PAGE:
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Car Review

Lotus Eletre review

£90,750 - £126,250
Published: 03 Jan 2024
Though this isn’t a familiar Lotus, the Eletre is a very competent attempt at applying Lotus philosophy to a seemingly incongruous product

Good stuff

Steering, body control, the way it disguises weight, interior and tech

Bad stuff

Endless noise about not being a ‘proper’ Lotus, initial brake pedal grabbiness, annoying ADAS


What is it?

Mildly controversial in the intellectual bin fire of social media, this. Mainly because ‘this’ is the new Lotus Eletre, and it is essentially everything the internet thinks a Lotus should not be; an electric SUV with fat skeins of technology woven through it.

It’s also produced in Wuhan, China, which seems to provoke a strange kind of wrinkle in some people’s foreheads that suggests this final piece of information confirms that a five-seat sporting SUV is indeed the antichrist and will bring about the fall of civilisation by not weighing under a tonne and having a 1.8-litre Rover K-series engine.

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Still, if you can wade through the thick layer of Colin Chapman memes and borrowed outrage, there seems to be a lot of interest in Lotus picking up and trying something new. Presumably something that will appeal to more people than an ICE two-seater with the luggage capacity of a teaspoon.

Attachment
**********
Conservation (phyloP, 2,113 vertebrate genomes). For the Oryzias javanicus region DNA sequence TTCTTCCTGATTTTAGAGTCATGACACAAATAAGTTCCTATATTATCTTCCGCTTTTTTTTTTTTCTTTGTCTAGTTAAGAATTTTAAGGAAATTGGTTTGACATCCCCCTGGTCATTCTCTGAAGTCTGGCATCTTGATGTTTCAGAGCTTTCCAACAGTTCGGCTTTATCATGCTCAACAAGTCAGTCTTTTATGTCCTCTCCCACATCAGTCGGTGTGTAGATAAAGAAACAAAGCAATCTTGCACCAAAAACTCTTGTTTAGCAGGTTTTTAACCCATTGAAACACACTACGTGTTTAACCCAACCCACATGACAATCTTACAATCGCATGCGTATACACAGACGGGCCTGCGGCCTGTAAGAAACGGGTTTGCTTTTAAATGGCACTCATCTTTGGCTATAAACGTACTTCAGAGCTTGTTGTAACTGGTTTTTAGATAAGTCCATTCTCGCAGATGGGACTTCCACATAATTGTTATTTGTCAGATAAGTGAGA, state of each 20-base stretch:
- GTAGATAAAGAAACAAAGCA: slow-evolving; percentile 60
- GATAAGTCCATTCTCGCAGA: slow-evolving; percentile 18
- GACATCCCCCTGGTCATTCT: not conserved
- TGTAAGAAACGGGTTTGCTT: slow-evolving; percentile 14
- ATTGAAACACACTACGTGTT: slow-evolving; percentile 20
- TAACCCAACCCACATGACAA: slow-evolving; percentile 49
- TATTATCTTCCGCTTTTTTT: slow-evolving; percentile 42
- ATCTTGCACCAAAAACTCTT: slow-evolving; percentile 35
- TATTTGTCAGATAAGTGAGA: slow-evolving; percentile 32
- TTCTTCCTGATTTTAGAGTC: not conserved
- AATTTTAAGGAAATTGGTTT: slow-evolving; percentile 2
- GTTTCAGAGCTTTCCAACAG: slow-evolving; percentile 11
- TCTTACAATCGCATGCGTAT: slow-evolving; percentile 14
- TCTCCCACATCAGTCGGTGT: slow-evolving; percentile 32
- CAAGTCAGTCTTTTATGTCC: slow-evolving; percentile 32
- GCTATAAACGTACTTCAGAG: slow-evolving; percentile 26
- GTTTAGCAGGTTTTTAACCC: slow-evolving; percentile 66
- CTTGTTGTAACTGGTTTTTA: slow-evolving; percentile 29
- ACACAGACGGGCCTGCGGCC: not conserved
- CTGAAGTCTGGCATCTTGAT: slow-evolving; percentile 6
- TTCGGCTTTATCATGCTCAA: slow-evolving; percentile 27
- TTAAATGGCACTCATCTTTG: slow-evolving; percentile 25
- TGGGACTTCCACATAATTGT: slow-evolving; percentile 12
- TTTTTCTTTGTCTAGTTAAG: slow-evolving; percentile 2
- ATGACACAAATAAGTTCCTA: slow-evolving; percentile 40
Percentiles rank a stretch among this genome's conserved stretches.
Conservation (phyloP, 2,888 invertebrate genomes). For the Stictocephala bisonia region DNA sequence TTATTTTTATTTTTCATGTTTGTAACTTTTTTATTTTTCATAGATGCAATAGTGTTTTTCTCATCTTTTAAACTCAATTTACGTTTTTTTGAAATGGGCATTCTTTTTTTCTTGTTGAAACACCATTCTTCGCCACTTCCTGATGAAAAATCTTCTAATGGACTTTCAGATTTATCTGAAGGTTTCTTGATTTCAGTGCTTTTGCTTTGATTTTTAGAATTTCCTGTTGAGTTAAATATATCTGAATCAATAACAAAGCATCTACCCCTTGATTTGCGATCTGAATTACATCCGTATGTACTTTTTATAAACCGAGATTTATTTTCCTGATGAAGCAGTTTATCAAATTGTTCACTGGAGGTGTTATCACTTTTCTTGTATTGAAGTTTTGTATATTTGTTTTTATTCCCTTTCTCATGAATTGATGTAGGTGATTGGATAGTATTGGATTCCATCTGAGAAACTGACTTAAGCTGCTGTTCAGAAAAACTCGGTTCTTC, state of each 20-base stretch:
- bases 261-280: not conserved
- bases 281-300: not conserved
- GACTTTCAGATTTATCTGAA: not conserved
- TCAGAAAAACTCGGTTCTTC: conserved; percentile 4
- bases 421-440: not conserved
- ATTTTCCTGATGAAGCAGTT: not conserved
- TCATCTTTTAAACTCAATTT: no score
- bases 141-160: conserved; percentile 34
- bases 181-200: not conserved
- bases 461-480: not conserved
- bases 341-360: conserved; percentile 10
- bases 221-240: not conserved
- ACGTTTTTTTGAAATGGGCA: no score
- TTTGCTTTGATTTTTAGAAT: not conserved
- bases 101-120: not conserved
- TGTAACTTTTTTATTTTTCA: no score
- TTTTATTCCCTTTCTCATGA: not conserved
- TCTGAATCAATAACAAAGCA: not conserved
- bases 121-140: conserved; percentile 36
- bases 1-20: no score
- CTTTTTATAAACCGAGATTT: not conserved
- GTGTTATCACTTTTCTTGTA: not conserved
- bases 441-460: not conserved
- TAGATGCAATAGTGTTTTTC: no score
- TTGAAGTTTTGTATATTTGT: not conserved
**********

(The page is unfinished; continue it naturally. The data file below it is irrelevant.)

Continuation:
So what we get is a five-seat SUV with a 112kWh battery, a max of 373 miles of WLTP range (depending on spec), super fast 800-volt charging and some bits of Lotus-ology applied to make it interesting to drive. Loads of tech in there, too.

It’s not pitched as a game-changer, simply the Lotus of SUVs. Which takes more than just a badge and vague gesturing towards dynamic prowess, to be fair.

Hmm. So is it at least fast?

Yes, and reliably so. In the UK we’ll get three levels Eletre, Eletre S and Eletre R. Eletre and Eletre S are mechanically identical bi-motored single-speed SUVs, both with just over 600bp. They’ll hit 62mph in 4.5 seconds and run to 160mph. The Eletre R gets an uprated (and heavier) rear motor with a two-speed ‘box strapped to it to provide 900bhp+ and 0-62mph in sub three-seconds. Also, just wanted to point out that if you say the word ‘Eletre’ enough times, it starts to sound really weird. Eletre. Eletre. ELETRE. 

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Stop that. Lotussusess are supposed to be light though, right? So is it?

Hmm. No. But it isn’t particularly fat either, in the context of an electric car of this size. A 112kWh battery weighs in the region of 650kg, so with the basic Eletre weighing in at under 2,500kg (2,490kg, to be exact), that’s not bad at all. The S and R weigh 2,520 and 2,640kg respectively, for reference. Add a few kilos for options, but that’s where they start.

For context, a Tesla Model X with a 95kWh battery weighs 2,540kg+. So there’s a good bit of thoughtfulness thrown into this platform, which is ‘all new’ according to Lotus, but we suspect is built from elements shared from Geely’s global new platform strategy. Put together in interesting and bespoke ways, sure, and with much aluminium. More in-depth measuring is needed.